Q&A: Lovers and Madmen’s ‘Macbeth’ director Amalie Vega

Annie Bruce, Reporter

Lovers & Madmen  is no stranger to the works of William Shakespeare, but the group’s newest production challenges the typical interpretation of “Macbeth.” Director Amalie Vega, a Communication junior, spoke with The Current about the challenges of adapting a Shakespeare classic and the decision to cast a female Macbeth.

The Current: How did you get involved as director for this production of “Macbeth?”

Amalie Vega: Directing … is similar to getting a board position where they have a round of petitions to get producers for all the spots that we have … I petitioned to be the director of the fall Shanley (production) and I didn’t know what show I was going to do yet. After I got the spot, Claire Kennedy, the producer, and I … talked about different shows that we were thinking of and wrote out pitches for each one, and “Macbeth” happened to be our top choice. So I talked about how for “Macbeth” I wanted it to be a really small cast and really short and fast and raw and dirty, and that’s the one they chose.

The Current: Can you tell us about this specific interpretation of “Macbeth?”

Vega: The big thing that’s getting it attention is that a woman is playing Macbeth which sort of happened upon me. I didn’t go into this necessarily being like, “and in this production Macbeth will be female and that will be the thing.” But it turned into this really important part of the show. And Meghan (Stanton) got cast, because she has this talent and it happened that the talent for this role came from her instead of from a male actor. I wanted to have an artist who I trusted with the role over necessarily the correct gender. Then, I was going back and forth all summer about how that was going to work — whether it was Meghan herself who was just going to be playing a boy, or if we were suddenly going to have Macbeth be female and how that would work … But what it’s turned into is actually Macbeth is … basically transgender, where she has a female body, but feels male and has been masquerading as a man for her whole life. And only Lady Macbeth knows that that’s true, which makes that relationship have a huge amount more trust and love. Less sex, which has been something that we’ve been sort of grappling with, because that relationship is always interpreted as being so fueled by that.

The Current: What’s the hardest part about directing Shakespeare? 

Vega: A lot, a lot of it. Hard parts come from the words being so famous. You have the dagger speech in “Macbeth” … There’s such a way that that needs to be performed. (There’s) all this doubt and this confusion … I was really trying to go against things like that, because I think as soon as you start doing something that people are expecting with the most famous speeches, you’ve lost them, because all the audience is seeing is every other famous person who’s ever done that speech. The sheer knowledge of those words is really, really hard. And then you get scenes that aren’t famous and they aren’t famous for a reason. It’s because they’re terrible. They’re actually just bad, slowly written scenes and you go “Shakespeare, why did you do this?” And you’re trying to cut it, but you can’t … It’s the two ends of the Shakespeare language spectrum: it being too boring and it being too famous.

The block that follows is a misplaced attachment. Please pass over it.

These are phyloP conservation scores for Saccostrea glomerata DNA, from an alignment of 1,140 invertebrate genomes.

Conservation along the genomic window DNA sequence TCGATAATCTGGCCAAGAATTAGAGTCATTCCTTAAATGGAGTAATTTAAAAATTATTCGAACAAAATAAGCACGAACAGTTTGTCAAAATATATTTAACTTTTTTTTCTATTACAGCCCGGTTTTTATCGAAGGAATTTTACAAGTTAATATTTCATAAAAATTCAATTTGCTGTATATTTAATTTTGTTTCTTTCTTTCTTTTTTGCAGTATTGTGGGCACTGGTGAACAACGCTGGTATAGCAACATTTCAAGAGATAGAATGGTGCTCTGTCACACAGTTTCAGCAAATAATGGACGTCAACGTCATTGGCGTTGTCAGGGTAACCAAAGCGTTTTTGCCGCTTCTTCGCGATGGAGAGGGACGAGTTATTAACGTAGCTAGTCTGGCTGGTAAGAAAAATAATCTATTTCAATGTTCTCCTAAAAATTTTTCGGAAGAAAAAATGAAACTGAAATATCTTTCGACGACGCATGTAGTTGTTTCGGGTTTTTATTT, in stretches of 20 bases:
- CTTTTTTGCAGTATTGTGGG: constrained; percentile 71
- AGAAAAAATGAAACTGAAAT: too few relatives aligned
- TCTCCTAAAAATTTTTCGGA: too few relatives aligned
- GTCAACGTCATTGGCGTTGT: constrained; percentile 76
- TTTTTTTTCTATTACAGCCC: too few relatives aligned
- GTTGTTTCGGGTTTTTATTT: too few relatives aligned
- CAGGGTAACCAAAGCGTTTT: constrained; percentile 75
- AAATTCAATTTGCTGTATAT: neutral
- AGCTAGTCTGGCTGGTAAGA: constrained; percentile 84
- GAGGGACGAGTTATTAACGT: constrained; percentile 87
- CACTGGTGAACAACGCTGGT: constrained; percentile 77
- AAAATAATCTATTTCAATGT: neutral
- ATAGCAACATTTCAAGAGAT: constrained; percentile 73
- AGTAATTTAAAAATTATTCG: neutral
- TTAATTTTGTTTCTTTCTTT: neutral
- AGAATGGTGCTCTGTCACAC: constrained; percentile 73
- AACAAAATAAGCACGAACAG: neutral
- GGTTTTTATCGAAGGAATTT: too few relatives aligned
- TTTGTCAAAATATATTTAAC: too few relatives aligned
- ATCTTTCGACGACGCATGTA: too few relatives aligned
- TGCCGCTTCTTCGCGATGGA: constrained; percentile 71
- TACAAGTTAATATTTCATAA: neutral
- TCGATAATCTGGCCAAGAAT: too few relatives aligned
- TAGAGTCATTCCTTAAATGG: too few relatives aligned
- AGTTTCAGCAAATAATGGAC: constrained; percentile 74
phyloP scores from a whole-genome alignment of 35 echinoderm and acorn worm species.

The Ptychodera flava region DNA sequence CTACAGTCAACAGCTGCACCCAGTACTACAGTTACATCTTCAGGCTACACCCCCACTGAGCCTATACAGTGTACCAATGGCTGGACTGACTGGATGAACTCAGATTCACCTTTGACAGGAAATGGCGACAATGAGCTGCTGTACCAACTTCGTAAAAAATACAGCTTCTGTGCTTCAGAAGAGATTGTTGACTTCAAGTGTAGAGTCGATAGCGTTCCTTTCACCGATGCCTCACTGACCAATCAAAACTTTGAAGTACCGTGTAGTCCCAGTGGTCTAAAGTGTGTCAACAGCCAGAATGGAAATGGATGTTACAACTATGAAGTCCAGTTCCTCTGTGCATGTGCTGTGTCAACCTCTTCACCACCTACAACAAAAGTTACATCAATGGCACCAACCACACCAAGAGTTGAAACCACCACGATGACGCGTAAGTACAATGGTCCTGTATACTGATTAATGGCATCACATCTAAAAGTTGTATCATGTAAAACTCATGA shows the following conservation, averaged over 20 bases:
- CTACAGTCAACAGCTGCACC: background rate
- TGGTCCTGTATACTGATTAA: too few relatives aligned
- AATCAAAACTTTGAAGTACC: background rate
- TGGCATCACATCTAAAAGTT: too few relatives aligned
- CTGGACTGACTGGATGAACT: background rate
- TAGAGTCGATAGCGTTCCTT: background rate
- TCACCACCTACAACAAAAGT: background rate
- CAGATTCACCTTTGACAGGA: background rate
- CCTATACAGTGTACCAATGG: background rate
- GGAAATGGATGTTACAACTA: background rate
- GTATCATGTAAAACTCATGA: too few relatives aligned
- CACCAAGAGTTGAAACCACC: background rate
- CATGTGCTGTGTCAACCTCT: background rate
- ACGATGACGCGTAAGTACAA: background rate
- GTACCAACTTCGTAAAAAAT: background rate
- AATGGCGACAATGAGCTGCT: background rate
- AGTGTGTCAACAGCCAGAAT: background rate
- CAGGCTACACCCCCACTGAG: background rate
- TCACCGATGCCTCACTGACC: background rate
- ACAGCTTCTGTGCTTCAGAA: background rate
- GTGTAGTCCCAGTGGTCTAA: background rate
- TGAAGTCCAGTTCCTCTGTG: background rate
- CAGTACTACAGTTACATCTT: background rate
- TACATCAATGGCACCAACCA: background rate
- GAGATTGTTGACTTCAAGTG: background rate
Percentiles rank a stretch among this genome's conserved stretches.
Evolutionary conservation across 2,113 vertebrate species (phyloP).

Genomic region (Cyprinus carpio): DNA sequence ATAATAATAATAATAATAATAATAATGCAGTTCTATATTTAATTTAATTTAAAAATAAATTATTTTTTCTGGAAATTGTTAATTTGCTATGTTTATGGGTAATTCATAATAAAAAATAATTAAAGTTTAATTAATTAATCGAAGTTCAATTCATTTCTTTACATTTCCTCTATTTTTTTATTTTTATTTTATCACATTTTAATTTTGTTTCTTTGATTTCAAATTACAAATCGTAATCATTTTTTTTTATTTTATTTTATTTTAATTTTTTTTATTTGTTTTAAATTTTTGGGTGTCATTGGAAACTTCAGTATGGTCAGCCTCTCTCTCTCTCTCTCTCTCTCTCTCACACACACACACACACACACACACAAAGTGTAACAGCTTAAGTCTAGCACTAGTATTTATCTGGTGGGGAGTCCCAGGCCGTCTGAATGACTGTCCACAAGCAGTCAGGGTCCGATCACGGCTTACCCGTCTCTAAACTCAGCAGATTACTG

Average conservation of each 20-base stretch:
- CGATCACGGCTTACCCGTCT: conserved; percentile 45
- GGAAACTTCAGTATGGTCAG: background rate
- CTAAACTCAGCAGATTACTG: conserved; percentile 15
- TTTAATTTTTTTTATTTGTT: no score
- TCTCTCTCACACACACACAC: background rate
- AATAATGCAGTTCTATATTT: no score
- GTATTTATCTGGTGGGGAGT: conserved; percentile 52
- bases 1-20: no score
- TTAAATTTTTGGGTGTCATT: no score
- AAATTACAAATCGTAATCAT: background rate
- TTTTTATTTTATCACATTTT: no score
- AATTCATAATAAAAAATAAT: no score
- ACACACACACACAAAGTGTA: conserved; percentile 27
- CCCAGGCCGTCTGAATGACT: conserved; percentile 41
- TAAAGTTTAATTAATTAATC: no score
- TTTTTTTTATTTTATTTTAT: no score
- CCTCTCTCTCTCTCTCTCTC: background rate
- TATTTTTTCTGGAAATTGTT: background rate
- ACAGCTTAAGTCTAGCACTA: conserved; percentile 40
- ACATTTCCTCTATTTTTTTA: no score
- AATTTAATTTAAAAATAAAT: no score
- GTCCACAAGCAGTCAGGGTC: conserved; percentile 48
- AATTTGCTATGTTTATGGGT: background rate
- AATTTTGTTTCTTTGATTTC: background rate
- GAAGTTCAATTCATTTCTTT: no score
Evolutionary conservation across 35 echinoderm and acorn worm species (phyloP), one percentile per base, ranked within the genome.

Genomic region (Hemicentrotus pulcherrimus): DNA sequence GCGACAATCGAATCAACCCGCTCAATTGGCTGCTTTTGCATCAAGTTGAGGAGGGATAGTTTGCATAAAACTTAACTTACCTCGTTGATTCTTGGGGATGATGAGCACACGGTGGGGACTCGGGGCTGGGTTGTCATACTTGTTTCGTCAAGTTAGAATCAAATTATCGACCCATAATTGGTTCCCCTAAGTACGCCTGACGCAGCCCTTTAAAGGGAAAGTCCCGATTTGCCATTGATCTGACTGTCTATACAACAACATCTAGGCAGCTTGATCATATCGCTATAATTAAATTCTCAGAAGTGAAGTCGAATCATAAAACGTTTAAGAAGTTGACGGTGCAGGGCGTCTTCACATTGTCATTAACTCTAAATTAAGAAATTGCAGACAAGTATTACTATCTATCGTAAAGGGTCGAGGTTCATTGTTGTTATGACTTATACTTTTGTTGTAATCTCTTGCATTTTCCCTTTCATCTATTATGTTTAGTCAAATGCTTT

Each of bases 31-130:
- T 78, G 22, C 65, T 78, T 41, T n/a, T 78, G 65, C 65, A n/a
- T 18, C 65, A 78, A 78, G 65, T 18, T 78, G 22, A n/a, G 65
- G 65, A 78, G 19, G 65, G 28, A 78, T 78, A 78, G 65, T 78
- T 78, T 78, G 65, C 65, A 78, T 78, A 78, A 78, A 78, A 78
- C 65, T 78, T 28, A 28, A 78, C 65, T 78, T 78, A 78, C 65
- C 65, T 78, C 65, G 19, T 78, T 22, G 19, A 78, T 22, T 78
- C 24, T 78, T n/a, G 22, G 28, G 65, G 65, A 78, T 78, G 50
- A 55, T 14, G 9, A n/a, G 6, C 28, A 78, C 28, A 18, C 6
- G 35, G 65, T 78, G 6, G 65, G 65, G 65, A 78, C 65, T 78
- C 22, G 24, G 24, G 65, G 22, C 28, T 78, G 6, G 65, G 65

The Current: What’s your favorite part about directing in general?

Vega: What I love about this, and what I love about directing this play, is that I can take things that I’ve learned from every single teacher I have ever had in my life, really. Everything that makes me a unique person is what makes this a unique production. I’m using things that I learned from my acting teacher here … but I’m also using things from my high school … and I’m using things from an internship I had two summers ago, and everything from my entire life has led to this moment. What I like about it is that I can take something from every part of my life and make it this one play that I can sort of call totally mine. Except I can’t at all, because …the performances that I’m getting out of people I never would have gotten if this actor hadn’t been playing whatever role. What I like about directing is how much it is completely solitary and yet a community experience. It takes a village to raise a child; that is like this play. There’s something about directing that you just say: “This is the one thing that I did … That was me.”

Lovers & Madmen’s “Macbeth” runs Oct. 18 through 20 in Shanley Hall.